Let me tell you a little something about the Z man, the "Z man" being myself. When I get on a job I get busy getting things done. True, most of those things are not actually qualified as work, or are even remotely related to what I am supposed to be doing, but man, I will tell you that I can focus on not getting work done unlike anyone you have ever seen. It'll be like, "Zack, can you file these for me?" And I'll be like, "Yeah I'm on it." And then I go online and watch ridiculous Japanese performances for the next eight hours. Like these:
Sometimes, however, my tangents become less constructive and I end up looking at things which were never meant for human eyes. This is usually due to my unusual interest in knowing what to do in a hypothetical situations. Like if I were face to face with a giant spider. I say this because the other day I was suddenly inspired to research spiders. Specifically giant spiders. Huge ones. Preferably poisonous. My interest was spurred when I saw this:
Looking at a photo like that is kind of the opposite of seeing a photo of Santa Claus when you're a kid. If you saw a photo of Santa you'd say, "Well, I better believe it's the real thing, cause if it ain't I'd be disappointed." Except in this case you'd say, "I hope to God that isn't real because if it is I need to board up my house immediately."
So here is where the story really begins.
This past weekend I was going to be a councilor on a Junior High retreat, so I wanted to get everything in order before I left town. Driving up to the store, I looked at the dashboard and realized my to-do list needed to include getting gas. So stopping off at the nearest gas station, I stopped the car, got out, and flipped open the panel covering the gas tank. I then turned around, lifted the gas nozzle out of the holder and then turned back to the car.
Then I froze in place.
There, in the dead center of the cap covering the gas tank, a reasonably large brown spider swayed back and forth, apparently attempting to make his current living situation a more comfortable one.
Taking a step back I mentally ran through the various options, not unlike a choose your own adventure novel.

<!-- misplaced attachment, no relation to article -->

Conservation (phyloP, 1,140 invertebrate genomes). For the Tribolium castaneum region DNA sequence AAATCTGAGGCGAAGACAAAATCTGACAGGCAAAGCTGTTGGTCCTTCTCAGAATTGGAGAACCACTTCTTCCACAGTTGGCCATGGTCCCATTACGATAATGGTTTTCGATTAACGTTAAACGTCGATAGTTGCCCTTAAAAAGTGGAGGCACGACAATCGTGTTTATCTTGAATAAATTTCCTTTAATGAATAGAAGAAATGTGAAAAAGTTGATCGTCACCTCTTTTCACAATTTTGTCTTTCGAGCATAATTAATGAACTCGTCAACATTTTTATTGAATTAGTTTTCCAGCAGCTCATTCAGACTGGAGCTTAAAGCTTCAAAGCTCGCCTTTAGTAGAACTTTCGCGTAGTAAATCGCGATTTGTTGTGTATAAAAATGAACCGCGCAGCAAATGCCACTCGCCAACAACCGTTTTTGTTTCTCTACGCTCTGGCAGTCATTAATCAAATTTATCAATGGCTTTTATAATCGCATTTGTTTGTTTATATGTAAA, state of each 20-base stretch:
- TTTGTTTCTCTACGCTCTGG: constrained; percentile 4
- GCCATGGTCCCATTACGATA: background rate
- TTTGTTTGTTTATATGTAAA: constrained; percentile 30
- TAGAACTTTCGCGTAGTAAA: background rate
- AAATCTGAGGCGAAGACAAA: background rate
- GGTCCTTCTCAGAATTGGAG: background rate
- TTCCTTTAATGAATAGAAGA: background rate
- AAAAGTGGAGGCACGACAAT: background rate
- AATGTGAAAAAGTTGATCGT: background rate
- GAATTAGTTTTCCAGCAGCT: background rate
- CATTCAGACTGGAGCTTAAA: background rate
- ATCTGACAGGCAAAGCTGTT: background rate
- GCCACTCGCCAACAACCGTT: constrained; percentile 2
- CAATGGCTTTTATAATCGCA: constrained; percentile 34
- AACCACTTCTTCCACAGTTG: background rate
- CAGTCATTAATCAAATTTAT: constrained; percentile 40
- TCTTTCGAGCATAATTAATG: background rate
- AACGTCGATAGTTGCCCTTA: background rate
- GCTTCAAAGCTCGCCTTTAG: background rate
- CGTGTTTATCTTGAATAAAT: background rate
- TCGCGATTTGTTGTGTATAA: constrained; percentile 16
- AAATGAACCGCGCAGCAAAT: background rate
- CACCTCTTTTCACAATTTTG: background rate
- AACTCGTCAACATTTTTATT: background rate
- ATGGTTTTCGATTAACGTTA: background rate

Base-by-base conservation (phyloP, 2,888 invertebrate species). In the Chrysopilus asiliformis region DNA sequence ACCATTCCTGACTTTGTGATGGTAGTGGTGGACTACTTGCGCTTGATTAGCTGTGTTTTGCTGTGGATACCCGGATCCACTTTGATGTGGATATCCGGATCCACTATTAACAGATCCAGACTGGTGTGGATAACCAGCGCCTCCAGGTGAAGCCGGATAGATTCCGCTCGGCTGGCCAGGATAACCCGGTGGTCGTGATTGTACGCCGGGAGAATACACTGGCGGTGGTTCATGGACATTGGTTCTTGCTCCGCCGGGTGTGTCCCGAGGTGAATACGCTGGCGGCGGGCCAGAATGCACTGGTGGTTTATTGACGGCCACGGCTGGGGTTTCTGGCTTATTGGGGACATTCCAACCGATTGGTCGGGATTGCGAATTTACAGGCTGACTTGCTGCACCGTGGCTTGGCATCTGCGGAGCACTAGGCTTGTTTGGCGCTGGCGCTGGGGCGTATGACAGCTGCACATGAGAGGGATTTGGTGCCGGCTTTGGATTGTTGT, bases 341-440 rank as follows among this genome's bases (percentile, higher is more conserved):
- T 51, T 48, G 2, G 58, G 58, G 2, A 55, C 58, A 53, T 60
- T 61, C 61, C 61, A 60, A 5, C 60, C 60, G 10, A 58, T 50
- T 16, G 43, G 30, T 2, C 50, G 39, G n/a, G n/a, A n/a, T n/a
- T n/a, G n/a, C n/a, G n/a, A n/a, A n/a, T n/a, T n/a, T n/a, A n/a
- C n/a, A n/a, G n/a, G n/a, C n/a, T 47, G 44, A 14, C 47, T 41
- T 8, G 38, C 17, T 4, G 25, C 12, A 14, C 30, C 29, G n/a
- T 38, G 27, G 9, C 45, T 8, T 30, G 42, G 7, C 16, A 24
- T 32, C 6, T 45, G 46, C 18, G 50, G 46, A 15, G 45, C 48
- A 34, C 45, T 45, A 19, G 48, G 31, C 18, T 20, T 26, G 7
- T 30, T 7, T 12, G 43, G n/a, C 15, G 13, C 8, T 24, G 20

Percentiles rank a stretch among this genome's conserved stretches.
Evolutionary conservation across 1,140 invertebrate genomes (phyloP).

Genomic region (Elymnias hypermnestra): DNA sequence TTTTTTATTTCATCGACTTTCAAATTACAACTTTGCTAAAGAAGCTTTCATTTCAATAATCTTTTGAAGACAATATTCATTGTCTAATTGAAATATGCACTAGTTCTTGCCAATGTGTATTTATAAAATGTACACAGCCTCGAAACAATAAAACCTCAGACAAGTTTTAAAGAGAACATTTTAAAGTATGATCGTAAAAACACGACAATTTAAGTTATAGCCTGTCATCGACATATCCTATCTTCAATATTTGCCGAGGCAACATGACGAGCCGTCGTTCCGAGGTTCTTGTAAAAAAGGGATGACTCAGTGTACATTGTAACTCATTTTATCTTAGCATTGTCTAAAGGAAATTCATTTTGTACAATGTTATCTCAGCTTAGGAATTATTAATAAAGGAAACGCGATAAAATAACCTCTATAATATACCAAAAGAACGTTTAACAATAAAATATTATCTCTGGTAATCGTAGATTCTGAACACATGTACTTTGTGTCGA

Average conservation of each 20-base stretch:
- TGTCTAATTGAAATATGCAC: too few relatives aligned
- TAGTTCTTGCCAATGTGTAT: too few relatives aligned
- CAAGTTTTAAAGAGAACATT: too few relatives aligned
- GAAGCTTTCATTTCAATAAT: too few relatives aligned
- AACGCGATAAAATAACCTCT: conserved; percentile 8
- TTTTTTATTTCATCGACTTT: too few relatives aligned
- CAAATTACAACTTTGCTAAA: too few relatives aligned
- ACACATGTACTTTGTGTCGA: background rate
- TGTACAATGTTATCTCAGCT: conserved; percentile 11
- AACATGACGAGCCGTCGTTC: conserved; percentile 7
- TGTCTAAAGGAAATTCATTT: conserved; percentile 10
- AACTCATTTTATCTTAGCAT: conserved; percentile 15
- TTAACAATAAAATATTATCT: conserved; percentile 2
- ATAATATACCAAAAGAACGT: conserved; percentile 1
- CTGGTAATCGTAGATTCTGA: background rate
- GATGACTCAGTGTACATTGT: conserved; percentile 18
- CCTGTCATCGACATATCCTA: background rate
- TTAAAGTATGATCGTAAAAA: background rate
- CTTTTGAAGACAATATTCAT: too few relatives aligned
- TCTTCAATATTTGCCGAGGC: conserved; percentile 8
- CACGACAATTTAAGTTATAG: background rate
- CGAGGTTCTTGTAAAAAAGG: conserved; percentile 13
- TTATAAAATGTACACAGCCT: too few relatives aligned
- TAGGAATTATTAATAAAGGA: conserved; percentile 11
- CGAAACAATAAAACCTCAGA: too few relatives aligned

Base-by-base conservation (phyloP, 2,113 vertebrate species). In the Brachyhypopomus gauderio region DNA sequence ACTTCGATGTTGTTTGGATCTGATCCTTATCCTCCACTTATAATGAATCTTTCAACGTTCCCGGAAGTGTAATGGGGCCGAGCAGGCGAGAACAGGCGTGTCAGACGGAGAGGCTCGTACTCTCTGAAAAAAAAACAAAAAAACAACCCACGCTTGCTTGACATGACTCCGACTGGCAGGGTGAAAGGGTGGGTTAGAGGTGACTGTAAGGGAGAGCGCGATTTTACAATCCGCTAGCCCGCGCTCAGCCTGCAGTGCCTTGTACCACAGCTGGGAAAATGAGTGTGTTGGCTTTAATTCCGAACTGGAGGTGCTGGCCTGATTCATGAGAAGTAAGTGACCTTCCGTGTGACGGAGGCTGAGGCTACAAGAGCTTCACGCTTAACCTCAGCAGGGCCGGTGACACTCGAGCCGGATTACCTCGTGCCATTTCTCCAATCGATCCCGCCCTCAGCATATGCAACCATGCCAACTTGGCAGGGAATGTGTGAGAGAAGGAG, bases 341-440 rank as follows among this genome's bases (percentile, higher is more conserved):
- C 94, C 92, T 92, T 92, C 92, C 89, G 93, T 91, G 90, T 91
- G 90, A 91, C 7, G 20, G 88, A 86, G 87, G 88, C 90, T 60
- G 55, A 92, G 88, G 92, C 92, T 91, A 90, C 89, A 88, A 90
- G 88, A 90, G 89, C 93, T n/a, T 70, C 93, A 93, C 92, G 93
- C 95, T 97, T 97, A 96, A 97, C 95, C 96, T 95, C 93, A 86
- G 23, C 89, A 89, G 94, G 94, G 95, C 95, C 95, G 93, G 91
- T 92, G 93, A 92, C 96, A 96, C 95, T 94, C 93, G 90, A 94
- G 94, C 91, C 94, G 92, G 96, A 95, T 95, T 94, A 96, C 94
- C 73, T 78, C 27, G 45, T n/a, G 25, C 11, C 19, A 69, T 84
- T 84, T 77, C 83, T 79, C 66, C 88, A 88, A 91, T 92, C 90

1. If you decided to brush the spider away with your hand, Turn To Page 13.
2. If you decided to brush the spider away with the gas nozzle, Turn To Page 13.
3. If you decided to drown the spider by spraying it with gasoline, Turn To Page 13.
4. If you decided to cowardly hop back in the car and drive away, Turn to Page 14.
Page 13: The spider jumps straight at your face, causing you to scream like a little school girl and spray gasoline everywhere. This will prove to be far more disastrous when the gasoline slowly creeps towards an open flame which results in an explosion that engulfs you and the entire neighborhood. The spider survives.
Page 14: You survive to see another day.
Yes. I chose page 14. I used the gas nozzle to close the gas cover, looked both ways, and quietly edged my way back to the drivers seat. I felt uneasy about driving away from the gas station after having been there for no more than five minutes, but grew increasingly more uneasy after imagining the brown spider crawling up through the side window, or through the air conditioning vent, or that it was on me at that very moment crawling up my neck.
Sure, you might call me a coward, but think about all those people at the gas station. They had no idea what they were in for. They could all be in a crater right now if I hadn't been the bigger man and left the spider for my dad or sister-in-law to deal with. I'm a hero. An unsung hero. No, I don't need a medal, unless you want to give one to me or have one offhand. I don't need that. The Z man doesn't require any awards for his heroism.
So if you'd excuse me, I have some Japanese performance videos I have to watch.